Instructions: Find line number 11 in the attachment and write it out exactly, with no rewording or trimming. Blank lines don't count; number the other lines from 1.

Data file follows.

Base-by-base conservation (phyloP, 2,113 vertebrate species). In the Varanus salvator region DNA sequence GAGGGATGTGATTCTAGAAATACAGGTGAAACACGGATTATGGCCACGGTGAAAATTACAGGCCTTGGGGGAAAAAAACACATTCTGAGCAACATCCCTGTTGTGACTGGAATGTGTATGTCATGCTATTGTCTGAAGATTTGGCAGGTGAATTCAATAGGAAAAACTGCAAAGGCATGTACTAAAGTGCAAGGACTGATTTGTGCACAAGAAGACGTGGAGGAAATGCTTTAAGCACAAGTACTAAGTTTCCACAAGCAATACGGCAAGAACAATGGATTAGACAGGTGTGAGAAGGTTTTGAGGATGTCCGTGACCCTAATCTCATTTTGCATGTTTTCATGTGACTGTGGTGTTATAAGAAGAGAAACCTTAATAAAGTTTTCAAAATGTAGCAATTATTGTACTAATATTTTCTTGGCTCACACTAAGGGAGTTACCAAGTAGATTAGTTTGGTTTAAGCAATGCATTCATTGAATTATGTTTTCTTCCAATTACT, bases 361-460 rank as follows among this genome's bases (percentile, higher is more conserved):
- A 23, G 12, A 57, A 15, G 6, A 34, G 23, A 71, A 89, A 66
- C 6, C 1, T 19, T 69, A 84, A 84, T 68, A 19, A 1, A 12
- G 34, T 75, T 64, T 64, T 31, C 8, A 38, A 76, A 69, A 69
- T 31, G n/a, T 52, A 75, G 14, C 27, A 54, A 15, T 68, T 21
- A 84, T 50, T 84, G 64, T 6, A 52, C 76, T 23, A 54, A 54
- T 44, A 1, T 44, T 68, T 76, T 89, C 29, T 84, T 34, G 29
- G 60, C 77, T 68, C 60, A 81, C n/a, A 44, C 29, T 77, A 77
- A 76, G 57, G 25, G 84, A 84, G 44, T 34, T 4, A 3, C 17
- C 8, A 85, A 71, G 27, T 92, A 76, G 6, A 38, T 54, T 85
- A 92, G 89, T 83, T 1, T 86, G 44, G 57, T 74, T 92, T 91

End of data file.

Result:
- A 92, G 89, T 83, T 1, T 86, G 44, G 57, T 74, T 92, T 91